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Zelensky visits the troops in Donbas. Photo: Presidency of Ukraine Handout via Getty Images

The simmering conflict in Eastern Ukraine has threatened to boil over the past few days, with Russia massing troops near the border and pro-Kremlin media raising the specter of war.

Why it matters: U.S. European Command went into high alert in light of the Russian movements, which some experts speculated could presage an active Russian military intervention in the Donbas region of Eastern Ukraine, where Ukraine has been fighting pro-Russian separatists for seven years.

The backstory: Kremlin hopes that Ukrainian President Volodomyr Zelensky would cut a peace deal on Russia's terms have faded, leaving a diplomatic deadlock.

  • Direct intervention in the Donbas could give Putin leverage, bolster his standing ahead of parliamentary elections this year, and potentially help secure a much-needed water source for occupied Crimea.
  • But the costs of such a war likely exceed any benefits for Moscow, removing all plausible deniability from Russia's war in Ukraine and risking a strong Western response.

The other side: Zelensky tweeted Thursday that he was heading to the Donbas because a Ukrainian soldier had been killed overnight and he wanted "to be with our soldiers in the tough times."

  • The crisis has sparked a burst of patriot fervor and a strong show of support from Washington, both of which have strengthened the embattled Ukrainian president, notes Dmitri Trenin of Carnegie Moscow.
  • President Biden and virtually his entire top team called their Ukrainian counterparts over the past week, and NATO Secretary-General Jens Stoltenberg called Zelensky on Tuesday.
  • While Kiev was dismayed when the French and German leaders met with Putin (and not Zelensky) during the crisis, German Chancellor Angela Merkel Thursday "demanded" in a call with Putin that "this build-up be unwound in order to de-escalate the situation," her office said.

What to watch: Russian officials and pundits have been warning that Russia's hand might be forced if separatists in Donbas are slaughtered by Ukrainian troops. There's no clear factual basis for such fears, but they could provide a pretext for intervention.

The bottom line: The flare-up is a reminder that the war in Ukraine is far from over and could deepen dramatically, now or some day down the line.

Go deeper

White House nominates Rick Spinrad as NOAA leader

In this NOAA GOES-East satellite handout image, Hurricane Dorian, a Cat. 4 storm, moves slowly past Grand Bahama Island on September 2, 2019. (Photo by NOAA via Getty Images)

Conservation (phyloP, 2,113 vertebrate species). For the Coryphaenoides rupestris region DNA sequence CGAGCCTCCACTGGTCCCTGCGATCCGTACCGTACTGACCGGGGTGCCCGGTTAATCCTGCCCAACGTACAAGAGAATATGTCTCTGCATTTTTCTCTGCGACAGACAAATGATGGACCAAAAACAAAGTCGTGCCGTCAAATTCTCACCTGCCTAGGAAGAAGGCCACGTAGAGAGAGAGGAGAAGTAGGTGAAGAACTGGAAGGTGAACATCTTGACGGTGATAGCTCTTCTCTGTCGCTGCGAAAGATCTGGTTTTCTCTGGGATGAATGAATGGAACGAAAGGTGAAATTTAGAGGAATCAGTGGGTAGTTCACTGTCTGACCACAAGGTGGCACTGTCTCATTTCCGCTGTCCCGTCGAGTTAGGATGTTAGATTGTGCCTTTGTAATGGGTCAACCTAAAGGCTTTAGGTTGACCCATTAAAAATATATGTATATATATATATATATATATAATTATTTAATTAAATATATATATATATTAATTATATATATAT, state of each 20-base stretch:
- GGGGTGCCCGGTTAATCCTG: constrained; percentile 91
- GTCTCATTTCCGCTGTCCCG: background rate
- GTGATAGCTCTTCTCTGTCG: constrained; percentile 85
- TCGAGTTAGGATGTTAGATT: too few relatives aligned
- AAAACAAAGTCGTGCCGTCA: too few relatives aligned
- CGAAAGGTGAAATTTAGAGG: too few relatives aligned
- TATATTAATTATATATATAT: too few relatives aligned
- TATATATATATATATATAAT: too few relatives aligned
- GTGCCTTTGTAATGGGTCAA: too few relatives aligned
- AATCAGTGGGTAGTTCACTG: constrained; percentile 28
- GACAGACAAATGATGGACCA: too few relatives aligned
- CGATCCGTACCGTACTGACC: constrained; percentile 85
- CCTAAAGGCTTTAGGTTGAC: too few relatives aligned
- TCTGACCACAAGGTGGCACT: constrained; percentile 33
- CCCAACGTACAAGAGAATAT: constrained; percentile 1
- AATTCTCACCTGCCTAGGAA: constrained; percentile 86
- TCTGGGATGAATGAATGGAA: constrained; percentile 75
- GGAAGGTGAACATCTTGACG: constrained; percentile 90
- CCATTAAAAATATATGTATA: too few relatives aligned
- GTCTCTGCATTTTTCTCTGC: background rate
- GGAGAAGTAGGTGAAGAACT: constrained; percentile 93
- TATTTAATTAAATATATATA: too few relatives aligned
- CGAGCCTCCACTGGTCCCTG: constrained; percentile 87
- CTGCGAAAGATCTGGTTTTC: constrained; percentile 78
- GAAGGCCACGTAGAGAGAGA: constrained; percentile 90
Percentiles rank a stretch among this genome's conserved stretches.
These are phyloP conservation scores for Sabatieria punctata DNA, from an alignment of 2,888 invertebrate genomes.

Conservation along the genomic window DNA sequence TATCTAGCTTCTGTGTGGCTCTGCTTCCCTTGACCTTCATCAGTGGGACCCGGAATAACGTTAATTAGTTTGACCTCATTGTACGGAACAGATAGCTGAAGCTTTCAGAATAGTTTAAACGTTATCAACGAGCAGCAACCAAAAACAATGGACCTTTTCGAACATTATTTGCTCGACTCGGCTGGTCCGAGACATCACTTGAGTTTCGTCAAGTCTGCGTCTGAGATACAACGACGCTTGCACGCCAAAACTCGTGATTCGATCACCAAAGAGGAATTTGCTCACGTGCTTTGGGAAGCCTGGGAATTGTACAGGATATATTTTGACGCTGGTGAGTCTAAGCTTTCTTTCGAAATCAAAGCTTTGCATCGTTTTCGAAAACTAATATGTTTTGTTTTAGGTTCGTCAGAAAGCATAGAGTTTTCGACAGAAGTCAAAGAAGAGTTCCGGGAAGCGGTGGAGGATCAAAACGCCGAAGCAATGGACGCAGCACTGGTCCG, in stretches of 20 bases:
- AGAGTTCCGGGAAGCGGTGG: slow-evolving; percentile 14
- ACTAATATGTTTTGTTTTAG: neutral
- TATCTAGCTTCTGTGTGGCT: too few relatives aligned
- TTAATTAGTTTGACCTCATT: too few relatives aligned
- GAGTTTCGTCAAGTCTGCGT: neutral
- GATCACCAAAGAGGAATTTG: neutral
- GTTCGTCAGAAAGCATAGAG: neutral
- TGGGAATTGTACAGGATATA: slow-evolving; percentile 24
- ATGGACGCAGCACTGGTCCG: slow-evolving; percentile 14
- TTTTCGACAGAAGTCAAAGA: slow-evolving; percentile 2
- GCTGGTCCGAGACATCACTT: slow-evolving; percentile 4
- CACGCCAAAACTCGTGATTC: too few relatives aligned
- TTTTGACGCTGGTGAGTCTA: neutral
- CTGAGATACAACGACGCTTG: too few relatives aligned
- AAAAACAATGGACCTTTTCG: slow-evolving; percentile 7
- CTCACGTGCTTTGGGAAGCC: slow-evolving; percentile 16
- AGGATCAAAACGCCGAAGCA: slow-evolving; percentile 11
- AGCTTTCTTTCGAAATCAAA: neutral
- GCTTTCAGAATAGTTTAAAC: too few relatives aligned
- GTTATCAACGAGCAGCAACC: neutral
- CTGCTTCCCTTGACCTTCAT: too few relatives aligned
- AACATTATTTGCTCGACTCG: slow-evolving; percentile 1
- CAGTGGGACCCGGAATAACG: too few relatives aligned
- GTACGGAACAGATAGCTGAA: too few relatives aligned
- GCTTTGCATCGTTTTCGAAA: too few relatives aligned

The White House on Thursday evening nominated Rick Spinrad, an oceanographer at Oregon State University, to head the National Oceanic and Atmospheric Administration (NOAA).

Why it matters: Filling the NOAA slot would complete the Biden administration's leadership on the climate and environment team. The agency, located within the Commerce Department, houses the National Weather Service and conducts much of the nation's climate science research.

3 hours ago - World

Israeli officials will object to restoration of Iran deal in D.C. visit

Photo: Anadolu Agency / Getty Images

Israeli Prime Minister Benjamin Netanyahu has instructed the delegation traveling to Washington, D.C. next week for strategic talks on Iran to stress their objection to a U.S. return to the 2015 nuclear deal and to refuse to discuss its contents, Israeli officials say.

Why it matters: That position is similar to the one Israel took in the year before the 2015 nuclear deal was announced, which led to a rift between the Israeli government and the Obama administration. History could now repeat itself.

Updated 3 hours ago - Politics & Policy

Coronavirus dashboard

Illustration: Brendan Lynch/Axios

  1. Health: Coronavirus cases aren't budging — even after vaccinations doubled— Health care workers feel stress, burnout more than a year into the pandemic — Handful of "breakthrough" COVID cases occurred in nursing homes, CDC says.
  2. Vaccines: Johnson & Johnson's vaccine production problems look even bigger — All U.S. adults now eligible for COVID-19 vaccine.
  3. Political: Watchdog says agency infighting increased health and safety risks at start of pandemic.
  4. World: EU regulator: Benefits of J&J vaccine outweigh risk of rare blood clots.
  5. Variant tracker: Where different strains are spreading.